Date story published: Monday, March 11, 1996
NEW ORLEANS -- Fate placed the Mississippi State and Kentucky locker rooms along the same exit off the Louisiana Superdome court. The convenient logistics gave Mississippi State forward Russell Walters a chance to launch one more shot at Kentucky.
As he carried the Southeastern Conference Tournament championship trophy off the court and neared State's locker room, Walters couldn't resist making a statement at reporters waiting outside the closed UK locker room door.
"How about 'dem' Cats?" Walter shouted after State's stunning 84-73 victory over top-ranked Kentucky.
A moment later, point guard Marcus Bullard arrived barking like a dog.
Finally, State's big dog yesterday came into view. After glad-handing with fans, junior college transfer Dontae' Jones neared the State locker room. He paused at a television camera long enough to blurb, "Feels good. Feels wonderful."
Jones, a Nashville high school dropout working at a Kenny Rogers Roasters five years ago, buried Kentucky with a career-high 28 points and an unmistakable UK-can-be-beat attitude.
"Oh my goodness, everything he threw up he was knocking down," UK point guard Anthony Epps said of Jones' 12-for-18 shooting. "You could tell he was in a zone because he was really getting in the flow of it.
"And he was like a coach on the floor. He took charge of their team and put it on his back and they really rode him well."
State, which won its first SEC Tournament, improved to 22-7.
UK, 28-2, saw a string of accomplishments come to a screeching halt. The loss snapped the nation's longest winning streak at 27 games, the consecutive victories over SEC teams at 26 and the number of SEC Tournament victories at 14 and championships at four.
"It was a long run," UK forward Antoine Walker said. "We had fun doing it. But now we have to start a new run. And this is the best run of all."
Kentucky, the No. 1 seed in the Midwest Region, begins NCAA Tournament play Thursday in Dallas against San Jose State.
UK Coach Rick Pitino termed the loss a "reality check."
"We'll guard the three-point line better than that the next time," he said. "We'll be frightened of that line next time."
State made nine three-pointers -- four of four by its chief perimeter shooter, Darryl Wilson -- en route to the best shooting by a Kentucky opponent this season: 54.4 percent.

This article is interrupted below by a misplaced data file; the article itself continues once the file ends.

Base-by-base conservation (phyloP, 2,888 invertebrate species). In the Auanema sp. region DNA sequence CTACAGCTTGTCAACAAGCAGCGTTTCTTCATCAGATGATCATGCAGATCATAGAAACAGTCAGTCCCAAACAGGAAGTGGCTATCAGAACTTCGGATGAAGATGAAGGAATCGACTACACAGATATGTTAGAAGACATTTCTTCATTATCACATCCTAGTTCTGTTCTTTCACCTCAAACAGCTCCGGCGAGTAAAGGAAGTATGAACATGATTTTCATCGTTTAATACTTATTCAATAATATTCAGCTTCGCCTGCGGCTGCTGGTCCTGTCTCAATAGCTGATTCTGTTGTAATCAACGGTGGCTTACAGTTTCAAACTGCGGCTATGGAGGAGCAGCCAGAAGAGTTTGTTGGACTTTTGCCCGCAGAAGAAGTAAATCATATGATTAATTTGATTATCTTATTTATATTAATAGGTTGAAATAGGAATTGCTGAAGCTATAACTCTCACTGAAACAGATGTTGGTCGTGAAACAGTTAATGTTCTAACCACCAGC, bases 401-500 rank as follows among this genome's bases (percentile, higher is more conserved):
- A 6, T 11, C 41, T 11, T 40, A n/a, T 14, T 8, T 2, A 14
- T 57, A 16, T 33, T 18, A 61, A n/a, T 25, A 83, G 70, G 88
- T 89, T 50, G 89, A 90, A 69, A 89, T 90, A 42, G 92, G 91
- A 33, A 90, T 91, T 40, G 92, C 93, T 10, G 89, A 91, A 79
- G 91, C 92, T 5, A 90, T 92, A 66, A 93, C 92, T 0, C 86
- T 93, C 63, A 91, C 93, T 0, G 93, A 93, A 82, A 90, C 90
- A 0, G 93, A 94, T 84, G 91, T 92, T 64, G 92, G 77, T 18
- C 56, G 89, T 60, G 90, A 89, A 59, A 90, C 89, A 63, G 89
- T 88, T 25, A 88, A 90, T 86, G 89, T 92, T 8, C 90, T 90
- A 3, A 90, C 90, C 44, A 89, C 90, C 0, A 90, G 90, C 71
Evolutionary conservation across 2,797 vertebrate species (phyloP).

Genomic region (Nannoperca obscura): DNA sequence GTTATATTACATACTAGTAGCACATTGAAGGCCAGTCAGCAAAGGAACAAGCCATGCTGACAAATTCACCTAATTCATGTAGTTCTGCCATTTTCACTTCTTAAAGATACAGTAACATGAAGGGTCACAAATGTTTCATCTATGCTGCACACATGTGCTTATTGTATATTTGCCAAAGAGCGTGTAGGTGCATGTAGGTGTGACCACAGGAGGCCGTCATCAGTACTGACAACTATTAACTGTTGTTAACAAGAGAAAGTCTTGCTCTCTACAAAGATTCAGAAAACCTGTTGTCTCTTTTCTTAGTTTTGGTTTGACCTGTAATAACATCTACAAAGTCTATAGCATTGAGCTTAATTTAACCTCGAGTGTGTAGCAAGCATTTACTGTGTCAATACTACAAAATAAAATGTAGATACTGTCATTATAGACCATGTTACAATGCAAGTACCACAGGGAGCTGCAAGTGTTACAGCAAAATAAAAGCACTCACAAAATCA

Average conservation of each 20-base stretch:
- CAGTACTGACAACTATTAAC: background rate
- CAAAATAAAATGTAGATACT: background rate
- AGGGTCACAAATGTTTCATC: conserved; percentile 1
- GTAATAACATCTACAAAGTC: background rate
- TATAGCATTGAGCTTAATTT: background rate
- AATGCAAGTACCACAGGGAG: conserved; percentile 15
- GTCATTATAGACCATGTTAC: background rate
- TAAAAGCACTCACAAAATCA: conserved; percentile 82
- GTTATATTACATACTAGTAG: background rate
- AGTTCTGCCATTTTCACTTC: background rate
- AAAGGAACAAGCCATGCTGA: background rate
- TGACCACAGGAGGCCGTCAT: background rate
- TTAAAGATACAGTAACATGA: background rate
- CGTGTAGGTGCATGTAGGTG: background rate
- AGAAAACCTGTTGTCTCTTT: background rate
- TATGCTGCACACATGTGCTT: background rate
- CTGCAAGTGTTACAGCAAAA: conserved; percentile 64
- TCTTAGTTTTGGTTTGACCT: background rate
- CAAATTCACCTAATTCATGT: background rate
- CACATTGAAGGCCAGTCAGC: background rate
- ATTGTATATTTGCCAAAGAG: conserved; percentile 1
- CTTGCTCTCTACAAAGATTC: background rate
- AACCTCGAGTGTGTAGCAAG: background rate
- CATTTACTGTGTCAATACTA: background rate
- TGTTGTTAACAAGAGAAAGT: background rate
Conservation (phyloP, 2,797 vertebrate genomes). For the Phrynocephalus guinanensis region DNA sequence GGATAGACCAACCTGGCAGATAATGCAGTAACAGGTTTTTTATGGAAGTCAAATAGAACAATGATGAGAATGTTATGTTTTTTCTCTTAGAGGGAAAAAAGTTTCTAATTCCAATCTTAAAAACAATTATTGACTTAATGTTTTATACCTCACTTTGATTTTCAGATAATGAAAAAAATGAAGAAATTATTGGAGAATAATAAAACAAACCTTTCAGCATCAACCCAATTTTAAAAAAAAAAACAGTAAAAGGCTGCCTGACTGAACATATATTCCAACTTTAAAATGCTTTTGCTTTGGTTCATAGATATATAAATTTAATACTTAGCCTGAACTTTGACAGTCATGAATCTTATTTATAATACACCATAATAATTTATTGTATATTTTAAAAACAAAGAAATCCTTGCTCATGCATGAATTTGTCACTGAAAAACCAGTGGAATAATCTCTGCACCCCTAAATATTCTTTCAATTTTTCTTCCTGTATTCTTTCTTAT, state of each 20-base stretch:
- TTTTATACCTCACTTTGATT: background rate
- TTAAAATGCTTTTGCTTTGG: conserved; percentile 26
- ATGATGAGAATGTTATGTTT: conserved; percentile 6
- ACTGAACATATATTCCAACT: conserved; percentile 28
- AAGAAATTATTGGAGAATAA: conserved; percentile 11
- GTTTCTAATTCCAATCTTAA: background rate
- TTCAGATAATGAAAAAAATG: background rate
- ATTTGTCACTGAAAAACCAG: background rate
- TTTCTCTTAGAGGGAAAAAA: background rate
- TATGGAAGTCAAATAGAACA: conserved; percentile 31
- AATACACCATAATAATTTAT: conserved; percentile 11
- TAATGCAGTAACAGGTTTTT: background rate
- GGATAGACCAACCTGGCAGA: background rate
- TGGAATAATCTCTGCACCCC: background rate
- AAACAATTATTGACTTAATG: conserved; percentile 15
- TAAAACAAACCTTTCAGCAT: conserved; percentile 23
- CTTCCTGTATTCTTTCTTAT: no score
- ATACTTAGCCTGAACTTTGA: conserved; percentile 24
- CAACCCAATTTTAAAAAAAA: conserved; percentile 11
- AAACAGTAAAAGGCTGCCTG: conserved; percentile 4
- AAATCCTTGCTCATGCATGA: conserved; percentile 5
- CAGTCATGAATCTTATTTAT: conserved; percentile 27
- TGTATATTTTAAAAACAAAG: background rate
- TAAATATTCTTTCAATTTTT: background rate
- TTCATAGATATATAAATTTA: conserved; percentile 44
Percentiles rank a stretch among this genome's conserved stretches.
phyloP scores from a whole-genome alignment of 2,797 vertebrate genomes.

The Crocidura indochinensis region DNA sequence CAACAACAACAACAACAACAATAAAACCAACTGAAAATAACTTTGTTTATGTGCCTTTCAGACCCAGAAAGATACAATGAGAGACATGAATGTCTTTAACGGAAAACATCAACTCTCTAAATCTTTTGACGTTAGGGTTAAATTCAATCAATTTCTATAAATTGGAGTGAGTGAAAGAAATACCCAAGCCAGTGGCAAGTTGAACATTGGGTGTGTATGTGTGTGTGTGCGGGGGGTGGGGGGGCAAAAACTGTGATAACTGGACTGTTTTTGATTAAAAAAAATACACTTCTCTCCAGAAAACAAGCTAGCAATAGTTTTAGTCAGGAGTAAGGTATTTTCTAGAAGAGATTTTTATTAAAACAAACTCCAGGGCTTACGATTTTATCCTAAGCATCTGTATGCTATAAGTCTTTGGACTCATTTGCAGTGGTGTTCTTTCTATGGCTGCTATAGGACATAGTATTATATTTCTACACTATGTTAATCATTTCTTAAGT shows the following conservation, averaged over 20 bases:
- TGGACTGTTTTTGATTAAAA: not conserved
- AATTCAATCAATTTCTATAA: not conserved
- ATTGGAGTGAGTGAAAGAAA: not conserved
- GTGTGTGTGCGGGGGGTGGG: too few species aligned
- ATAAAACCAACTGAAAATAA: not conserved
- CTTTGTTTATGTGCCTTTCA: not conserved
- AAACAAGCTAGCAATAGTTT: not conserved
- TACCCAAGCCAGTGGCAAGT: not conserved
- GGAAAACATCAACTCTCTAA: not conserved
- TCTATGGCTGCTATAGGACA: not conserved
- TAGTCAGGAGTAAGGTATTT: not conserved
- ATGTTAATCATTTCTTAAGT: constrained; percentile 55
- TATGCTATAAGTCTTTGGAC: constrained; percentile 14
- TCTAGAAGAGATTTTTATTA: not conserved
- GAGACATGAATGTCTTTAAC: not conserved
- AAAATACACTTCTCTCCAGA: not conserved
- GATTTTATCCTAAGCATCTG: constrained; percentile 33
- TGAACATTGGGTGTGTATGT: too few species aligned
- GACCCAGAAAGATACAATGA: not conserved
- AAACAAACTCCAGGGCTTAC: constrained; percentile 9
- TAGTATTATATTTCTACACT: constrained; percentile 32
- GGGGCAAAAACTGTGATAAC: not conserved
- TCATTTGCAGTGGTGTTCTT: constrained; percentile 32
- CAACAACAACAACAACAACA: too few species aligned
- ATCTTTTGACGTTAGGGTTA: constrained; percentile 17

With its inside attack blunted by State's 6-foot-11 center Erick Dampier, UK struggled to its worst shooting percentage of the season: 33.3. The Cats' top four scorers -- Tony Delk, Walker, Walter McCarty and Derek Anderson -- shot a combined 14-for-50.
The combination of cold shooting and Jones -- especially Jones -- contributed to Kentucky's second halftime deficit of the season, 43-38. Only Georgia Tech had led UK at intermission: 41-38, more than three months ago (Dec. 9).
Jones, a talented if sometimes wild colt of a player, burned Kentucky for 17 first-half points. He demonstrated early that he was on his game. His dunk after double-clutching under a defender put State ahead 5-1 two minutes into the game.
Jones hurt UK from various spots on the floor. He hit three three-pointers. He hit a turnaround shot from the low post. He banked in a basket. He pulled up in transition and slipped in a soft leaner.
Jones capped his first-half highlight reel with a pretty fast-break layup created by his 360-degree spin through two defenders.
"He made a lot of difficult shots," Pitino said. "What I call NBA shots."
Kentucky appeared to get a huge break shortly after Jones' spinning layup. He limped to the State bench with 4:22 left in the half after having a previously injured foot stepped on.
But having gained confidence from Jones' play, the Bulldogs refused to yield. Even offensive non-entities Whit Hughes, Bart Hyche and Tyrone Washington -- each with one previous basket in the tournament -- contributed buckets. Hughes hit a layup off a feed from Dampier. Hyche, so frail he might be mistaken for a junior-high player, confidently hit a baseline jumper.
Washington's put-back gave State its largest lead, 65-46, with 12:51 left. That matched Kentucky's largest deficit this season (29-10 against UMass).
Kentucky rallied to within 77-68 down the stretch. State wobbled (21 turnovers) under the Cats' frantic pressure and superior depth. But the Bulldogs did not crumble.
"We were concerned about their depth and our lack of depth," State Coach Richard Williams said. "But I thought if the game was close at the end, our emotion could overcome our fatigue. That's exactly what happened."